A retrospective exhibition of paintings, prints, drawings, combines and ceramics by Dulwich-based artist John Jukes Johnson.
Johnson has been processing events both political and personal by combining images ever since creating a strip cartoon, aged eight, whilst living in central London during the Second World War.
A true cosmopolitan, Johnson’s extraordinary career as a teacher and writer took him all over Europe and further afield, before a heart attack in 1996 saw him embark on a second life as a visual artist. This show covers the near quarter century of output since that artistic rebirth and stands as a monument to lifelong learning and a timely rebuke to the impoverished ideology that would characterise those whose primary allegiance is to humanity itself as “citizens of nowhere”. The works on display deploy techniques borrowed from sources as diverse as Robert Rauschenberg, Antoni Tàpies, Henri Matisse, Joseph Cornell and Denzil Forrester, all marshalled in the service of Johnson’s unique and multi-layered vision.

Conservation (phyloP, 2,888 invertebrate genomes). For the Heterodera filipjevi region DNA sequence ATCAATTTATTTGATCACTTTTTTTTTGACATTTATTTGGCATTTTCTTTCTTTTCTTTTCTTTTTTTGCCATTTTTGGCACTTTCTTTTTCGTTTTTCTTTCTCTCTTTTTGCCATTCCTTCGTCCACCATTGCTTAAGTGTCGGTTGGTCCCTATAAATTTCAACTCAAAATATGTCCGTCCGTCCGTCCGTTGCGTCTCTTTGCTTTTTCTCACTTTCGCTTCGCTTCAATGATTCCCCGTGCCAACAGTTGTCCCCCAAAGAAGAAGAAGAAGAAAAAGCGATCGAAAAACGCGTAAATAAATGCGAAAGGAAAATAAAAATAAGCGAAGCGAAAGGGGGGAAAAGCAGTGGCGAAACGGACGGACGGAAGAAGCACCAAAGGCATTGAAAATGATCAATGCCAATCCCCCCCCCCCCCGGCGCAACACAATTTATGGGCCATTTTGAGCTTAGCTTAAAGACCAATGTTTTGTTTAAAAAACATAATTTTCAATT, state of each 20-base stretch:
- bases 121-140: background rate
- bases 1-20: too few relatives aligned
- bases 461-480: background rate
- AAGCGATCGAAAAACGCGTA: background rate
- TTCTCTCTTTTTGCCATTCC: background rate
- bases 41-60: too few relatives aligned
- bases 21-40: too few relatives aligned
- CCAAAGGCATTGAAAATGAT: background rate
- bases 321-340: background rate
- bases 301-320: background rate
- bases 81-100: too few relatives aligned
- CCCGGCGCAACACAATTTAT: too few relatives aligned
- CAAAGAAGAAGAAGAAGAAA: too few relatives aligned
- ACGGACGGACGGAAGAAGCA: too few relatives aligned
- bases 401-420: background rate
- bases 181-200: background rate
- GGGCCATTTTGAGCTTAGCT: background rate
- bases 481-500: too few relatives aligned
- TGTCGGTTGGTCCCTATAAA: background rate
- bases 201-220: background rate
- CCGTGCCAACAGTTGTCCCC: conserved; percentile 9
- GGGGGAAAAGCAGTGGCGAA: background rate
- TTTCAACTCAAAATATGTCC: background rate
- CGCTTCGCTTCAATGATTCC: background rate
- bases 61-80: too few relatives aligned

Johnson will be in conversation with curator Jon Sharples at 4pm on Sunday 7 April and will run a workshop on “Printing without a Press” at 7pm on Wednesday 10 April. The exhibition is open from 10-5pm.
The exhibition will be accompanied by a publication with an essay by artist and Director of POSK Gallery, Joanna Ciechanowska.
Image courtesy of John Jukes Johnson and David Owens Photography www.david-owens.co.uk